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My approach to coaching focuses on four major elements of player development, regardless of the athletes age: Technical, Tactical, Mental & Physical essentials.


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Coaching technical fundamentals includes developing mechanically correct ground strokes and footwork.


Having technique that is suited to individual players physical traits, facilitates clean ball striking, is coordinated and will ensure that a player is able to execute any shot accurately and consistently.


The ability to execute all ground strokes accurately and consistently is a prerequisite to learning the games craftsmanship that forms tactical fundamentals.


Tennis technique can be learnt and adjusted at any point of athletes development, but as it is a foundation skill, establishment of mechanically correct tennis technique is best done during the formative years of the athletes development. Having correct and individually suitable tennis technique will ensure that the athlete stays free of injuries and their technique does not break down under competitive conditions.


Please follow this link to learn more about technical fundamentals. This article heavily features one of the athletes that I worked with from the age five (Sasha Djurovic) –



Tennis is about outsmarting your opponent. Once a player can execute each shot relatively accurately and consistently, an athlete will learn how to control and direct the ball in response to the opponent’s ball striking.


Basic elements of tactical development include:

  • Ball control and placement. Key development objectives for athletes include clearing middle of the court, controlling corners and changing direction.

  • Building a point plan that contains starting, setting up and finishing strategies utilising athlete’s strengths

  • Developing clear intentions on each shot. Athletes must know that for each of their tennis shots, an opponent is likely to respond a certain way.  Having clear intention teaches athletes to anticipate opponent behaviour and enable them to link a sequence of shots to form a pattern.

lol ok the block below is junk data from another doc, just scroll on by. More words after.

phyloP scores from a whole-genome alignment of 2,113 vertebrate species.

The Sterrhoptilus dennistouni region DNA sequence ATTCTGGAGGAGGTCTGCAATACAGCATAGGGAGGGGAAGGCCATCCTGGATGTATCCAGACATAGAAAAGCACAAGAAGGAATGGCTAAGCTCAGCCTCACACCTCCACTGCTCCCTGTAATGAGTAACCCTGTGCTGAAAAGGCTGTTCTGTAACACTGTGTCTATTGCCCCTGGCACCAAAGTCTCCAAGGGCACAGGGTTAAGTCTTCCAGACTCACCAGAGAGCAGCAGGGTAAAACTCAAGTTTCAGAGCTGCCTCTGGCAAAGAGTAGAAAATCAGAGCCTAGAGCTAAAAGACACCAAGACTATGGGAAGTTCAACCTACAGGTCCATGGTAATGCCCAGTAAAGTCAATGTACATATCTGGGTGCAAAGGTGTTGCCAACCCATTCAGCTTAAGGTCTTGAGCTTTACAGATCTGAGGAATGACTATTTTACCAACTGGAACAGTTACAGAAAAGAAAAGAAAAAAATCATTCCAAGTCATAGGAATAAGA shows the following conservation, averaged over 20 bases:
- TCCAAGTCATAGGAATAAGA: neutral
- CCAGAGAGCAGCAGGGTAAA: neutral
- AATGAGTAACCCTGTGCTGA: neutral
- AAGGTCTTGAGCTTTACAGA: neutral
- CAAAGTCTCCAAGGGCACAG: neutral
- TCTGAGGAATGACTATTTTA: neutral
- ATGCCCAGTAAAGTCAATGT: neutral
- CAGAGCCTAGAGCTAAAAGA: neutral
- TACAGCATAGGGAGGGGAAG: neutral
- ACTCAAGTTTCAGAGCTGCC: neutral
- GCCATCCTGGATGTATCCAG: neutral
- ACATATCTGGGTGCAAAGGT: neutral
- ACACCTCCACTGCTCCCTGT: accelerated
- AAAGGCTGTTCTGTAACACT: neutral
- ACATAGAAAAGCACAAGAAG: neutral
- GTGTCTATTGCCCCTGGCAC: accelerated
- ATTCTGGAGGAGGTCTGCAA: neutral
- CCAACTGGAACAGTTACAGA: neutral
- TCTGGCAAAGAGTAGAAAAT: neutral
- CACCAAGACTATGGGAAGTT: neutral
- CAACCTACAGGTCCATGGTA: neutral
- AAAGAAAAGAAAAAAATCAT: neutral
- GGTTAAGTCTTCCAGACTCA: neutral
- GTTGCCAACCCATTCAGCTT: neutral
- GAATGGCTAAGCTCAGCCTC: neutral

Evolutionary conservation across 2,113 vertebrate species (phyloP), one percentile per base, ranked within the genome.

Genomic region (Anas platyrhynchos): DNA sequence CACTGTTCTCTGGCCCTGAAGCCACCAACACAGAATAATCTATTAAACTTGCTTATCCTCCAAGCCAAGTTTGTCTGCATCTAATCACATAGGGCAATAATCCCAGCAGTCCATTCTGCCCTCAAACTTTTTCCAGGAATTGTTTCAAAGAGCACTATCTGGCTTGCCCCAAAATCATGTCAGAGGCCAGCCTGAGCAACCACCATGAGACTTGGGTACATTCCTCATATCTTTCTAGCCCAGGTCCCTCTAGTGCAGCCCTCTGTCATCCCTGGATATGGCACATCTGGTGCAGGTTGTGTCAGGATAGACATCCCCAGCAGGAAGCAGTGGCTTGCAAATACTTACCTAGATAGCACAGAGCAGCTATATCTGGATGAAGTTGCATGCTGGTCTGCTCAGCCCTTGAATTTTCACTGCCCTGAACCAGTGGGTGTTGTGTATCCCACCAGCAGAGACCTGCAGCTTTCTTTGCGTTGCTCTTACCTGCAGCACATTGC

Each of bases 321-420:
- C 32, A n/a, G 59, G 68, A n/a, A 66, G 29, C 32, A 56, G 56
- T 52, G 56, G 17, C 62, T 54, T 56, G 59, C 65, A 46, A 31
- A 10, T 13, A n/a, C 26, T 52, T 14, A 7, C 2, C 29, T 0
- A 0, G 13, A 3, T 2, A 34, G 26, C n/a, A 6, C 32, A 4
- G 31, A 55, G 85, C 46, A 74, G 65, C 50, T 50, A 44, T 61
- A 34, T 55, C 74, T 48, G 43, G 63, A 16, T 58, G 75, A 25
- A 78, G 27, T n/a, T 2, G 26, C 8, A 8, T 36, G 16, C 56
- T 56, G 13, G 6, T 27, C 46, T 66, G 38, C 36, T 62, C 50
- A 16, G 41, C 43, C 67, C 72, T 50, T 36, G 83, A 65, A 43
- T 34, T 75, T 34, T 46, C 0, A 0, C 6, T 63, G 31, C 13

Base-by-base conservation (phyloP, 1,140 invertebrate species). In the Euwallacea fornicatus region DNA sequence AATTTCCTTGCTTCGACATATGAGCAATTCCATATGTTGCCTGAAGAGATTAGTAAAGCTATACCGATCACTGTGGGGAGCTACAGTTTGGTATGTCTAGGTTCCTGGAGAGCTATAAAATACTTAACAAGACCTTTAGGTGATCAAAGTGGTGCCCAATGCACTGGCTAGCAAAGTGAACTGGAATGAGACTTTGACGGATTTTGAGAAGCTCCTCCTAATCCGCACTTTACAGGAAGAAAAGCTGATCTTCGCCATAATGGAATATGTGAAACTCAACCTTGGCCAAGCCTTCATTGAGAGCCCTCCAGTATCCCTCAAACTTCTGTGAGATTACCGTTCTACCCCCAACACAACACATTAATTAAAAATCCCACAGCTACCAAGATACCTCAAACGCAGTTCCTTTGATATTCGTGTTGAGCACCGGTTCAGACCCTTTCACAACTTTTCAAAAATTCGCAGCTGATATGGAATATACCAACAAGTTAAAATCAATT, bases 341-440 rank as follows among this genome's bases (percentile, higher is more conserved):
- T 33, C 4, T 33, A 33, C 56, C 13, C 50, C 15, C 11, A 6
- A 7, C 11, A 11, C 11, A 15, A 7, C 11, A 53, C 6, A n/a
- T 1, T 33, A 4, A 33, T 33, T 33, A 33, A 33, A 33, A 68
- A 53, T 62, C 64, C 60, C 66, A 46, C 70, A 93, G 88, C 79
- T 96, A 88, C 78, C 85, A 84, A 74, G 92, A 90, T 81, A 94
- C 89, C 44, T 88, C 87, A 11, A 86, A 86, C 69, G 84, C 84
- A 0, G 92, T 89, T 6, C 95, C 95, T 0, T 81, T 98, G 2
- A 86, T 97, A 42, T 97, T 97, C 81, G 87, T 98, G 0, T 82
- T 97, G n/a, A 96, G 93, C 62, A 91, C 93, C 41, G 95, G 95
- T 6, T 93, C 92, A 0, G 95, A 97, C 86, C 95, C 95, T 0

In teaching tactical fundamentals, it is my intention that athletes become independent problem solvers on a tennis court and are able to consistently and effectively find tactical solutions during competitive matches.



Tennis matches have many ups and downs. Successful players can execute their technique and tactical plans, but most importantly they are able to respond to the competitive pressure in a productive way.


To enable player to compete in a productive way, Lombardi tennis teaches athletes valuable techniques to manage their mental (thoughts) and emotional (feelings) states. Key strategies to manage mental and emotional states include:

  • Improving concentration through visualisation and breathing techniques

  • Developing self-awareness of thoughts, feelings and actions and acquiring techniques to help themselves to become more positive and reduce the anxiety and pressure.

  • Developing a clear and strong mindset on putting attention on what the athlete can control versus on what they can’t control.

  • Managing momentum of a tennis match: understanding a point and score situation and controlling important points.


Controlling mental and emotional state is by far the hardest skill to teach an athlete, especially during the period of personal development in adolescence. The strategies are selected based on observing an athlete at training and competitive matches and are suited to their personality types and learning styles.


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Each person goes through different stages of physical development which result in changing physical capabilities. It is of utmost importance that any tennis player at Lombardi Tennis follows athletic development that is suitable to their life stage. Young athletes develop at different rates and growth patters vary considerably. Therefore, Lombardi Tennis endorses a long term athlete development approach, that can be generally outlined as follows:


  • An athlete under 10 years of age should be engaged in a variety of sports, as their neural system can absorb a lot of learning, and therefore young athletes will develop a broad set of athletic skills required to play tennis. A structured gym program, or aerobic training is not recommended at this stage. Training focus at this stage is on developing fundamental skills.

  • Age 10-15 years is a period of rapid physiological development, emotional and physical instability. It is a period of inconsistent performance and heightened risk of injury. Physical assessments and identification of potential risk area is the key. At this stage and athlete can start an individualised strength and conditioning program. At this age, athlete should focus on skill development (tennis and athletic). This stage is about training to train and training to compete.

  • Age 15 years and over are the investment years. Athletes now want to focus on performance and the training focus here is on training to win.


Lombardi Tennis has a network of trusted specialists and advisors to help with developing athletic base.

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